V. The Development of the Welfare State

As the quotation from Sidney Webb indicated, the growth of municipal and state enterprise in social and economic affairs had already proceeded a long way by the end of the 19th century. Sidney Webb’s list of collectivist measures is by no means complete; and among those omitted were factory legislation and the establishment of a factory inspectorate, the elementary beginnings of a housing policy, and the introduction of workmen’s compensation. This last achievement began an important new stage in the relationships between capital and labour and represents one of the pillars of the Welfare state.

In the 20th century the legislative structure of the Welfare state, erected upon Radical-Fabian foundations, was carried through in three main periods of social reform. These were:

I. The Liberal Governments of 1906-1914; and among the major social reforms of the successive Liberal Governments may be noted the following:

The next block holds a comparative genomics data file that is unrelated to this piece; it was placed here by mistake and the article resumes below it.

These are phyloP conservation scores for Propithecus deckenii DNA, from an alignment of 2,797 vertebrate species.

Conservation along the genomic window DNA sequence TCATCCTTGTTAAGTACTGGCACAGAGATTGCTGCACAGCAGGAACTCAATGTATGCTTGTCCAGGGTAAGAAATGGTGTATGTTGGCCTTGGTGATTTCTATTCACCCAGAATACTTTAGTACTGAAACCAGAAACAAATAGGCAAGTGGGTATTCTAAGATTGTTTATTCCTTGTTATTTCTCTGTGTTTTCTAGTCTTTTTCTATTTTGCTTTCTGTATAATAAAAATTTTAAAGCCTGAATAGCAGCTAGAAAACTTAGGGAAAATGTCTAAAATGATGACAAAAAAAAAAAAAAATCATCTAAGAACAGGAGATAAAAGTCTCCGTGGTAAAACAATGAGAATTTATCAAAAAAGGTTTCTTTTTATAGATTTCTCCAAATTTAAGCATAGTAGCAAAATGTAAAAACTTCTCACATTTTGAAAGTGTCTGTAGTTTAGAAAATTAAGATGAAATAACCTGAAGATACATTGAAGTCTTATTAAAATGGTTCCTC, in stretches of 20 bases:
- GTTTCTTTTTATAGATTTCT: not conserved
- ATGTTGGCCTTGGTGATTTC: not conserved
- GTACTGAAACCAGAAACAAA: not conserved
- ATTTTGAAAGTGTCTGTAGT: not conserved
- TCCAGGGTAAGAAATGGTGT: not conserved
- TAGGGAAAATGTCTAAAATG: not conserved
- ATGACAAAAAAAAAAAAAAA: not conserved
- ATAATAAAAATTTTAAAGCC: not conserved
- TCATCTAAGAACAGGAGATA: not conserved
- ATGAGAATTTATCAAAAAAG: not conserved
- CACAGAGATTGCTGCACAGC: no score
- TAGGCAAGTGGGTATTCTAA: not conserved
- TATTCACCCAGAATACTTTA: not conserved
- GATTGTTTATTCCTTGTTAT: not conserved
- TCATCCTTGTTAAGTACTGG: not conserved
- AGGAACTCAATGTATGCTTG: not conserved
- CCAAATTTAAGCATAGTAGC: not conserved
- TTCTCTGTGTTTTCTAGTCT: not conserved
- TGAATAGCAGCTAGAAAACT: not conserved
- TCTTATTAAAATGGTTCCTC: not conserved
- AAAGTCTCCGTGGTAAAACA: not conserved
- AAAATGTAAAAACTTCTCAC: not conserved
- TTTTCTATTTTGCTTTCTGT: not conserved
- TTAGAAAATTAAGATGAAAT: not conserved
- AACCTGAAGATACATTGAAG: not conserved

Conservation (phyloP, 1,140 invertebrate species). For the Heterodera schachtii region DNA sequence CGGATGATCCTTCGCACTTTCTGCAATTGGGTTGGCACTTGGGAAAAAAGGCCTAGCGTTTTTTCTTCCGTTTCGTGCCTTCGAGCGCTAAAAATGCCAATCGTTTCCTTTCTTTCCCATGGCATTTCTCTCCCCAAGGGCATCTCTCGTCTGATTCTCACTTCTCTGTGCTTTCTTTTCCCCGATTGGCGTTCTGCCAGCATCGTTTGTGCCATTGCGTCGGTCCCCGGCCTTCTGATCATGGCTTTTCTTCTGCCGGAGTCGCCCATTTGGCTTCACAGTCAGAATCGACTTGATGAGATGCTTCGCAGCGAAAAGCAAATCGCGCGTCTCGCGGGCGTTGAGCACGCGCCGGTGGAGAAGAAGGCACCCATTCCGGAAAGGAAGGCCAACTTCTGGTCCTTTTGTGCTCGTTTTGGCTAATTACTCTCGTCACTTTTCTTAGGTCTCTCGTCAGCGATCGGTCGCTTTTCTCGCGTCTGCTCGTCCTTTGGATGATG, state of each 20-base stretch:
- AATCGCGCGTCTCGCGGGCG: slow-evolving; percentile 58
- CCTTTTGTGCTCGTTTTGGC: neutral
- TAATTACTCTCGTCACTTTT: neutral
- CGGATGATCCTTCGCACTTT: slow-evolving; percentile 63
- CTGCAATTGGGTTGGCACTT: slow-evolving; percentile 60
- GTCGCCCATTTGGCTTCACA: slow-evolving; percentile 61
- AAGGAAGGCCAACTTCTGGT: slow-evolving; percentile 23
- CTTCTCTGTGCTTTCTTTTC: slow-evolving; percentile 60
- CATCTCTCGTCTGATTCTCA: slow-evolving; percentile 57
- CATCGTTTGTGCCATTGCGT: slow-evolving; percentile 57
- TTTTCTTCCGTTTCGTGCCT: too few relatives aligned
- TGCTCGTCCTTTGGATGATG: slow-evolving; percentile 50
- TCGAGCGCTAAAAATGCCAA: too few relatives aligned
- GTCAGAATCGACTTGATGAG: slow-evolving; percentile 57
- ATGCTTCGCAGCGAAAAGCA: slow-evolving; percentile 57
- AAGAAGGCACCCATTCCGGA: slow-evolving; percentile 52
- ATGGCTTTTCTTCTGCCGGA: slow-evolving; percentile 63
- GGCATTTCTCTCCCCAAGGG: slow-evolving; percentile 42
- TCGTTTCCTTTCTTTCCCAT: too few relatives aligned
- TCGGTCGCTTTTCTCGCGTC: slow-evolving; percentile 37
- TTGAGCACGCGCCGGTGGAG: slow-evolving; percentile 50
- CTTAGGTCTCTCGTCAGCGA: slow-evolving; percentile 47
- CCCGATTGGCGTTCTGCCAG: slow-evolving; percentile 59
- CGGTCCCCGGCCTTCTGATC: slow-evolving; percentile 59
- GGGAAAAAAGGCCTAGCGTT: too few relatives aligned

II. The second main period of reform, not as spectacular or as concentrated in time as that of the Liberal Governments after 1906, was the years of the first world war and the inter-war years. The pace of change was uneven and slower, but the Conservative administrations – the minority Labour Governments, in this as in all other matters, making a poor showing – continued to extend social security benefits. Among the reforms of this second period, the most important were the 1918 Maternity and Child Welfare Act; the 1919 Housing and Town Planning Act (which introduced subsidies on a considerable scale and took the Government into the business of housing); the 1920 Unemployment Insurance Act, which brought nearly all workers earning below £250 a year into the scheme; the 1926 Hadow report on education and the slow improvement in educational structure and organisation in the years which followed; the 1927 Widows, Orphans and Old Age Contributory Pensions Act; and the 1934 Unemployment Act.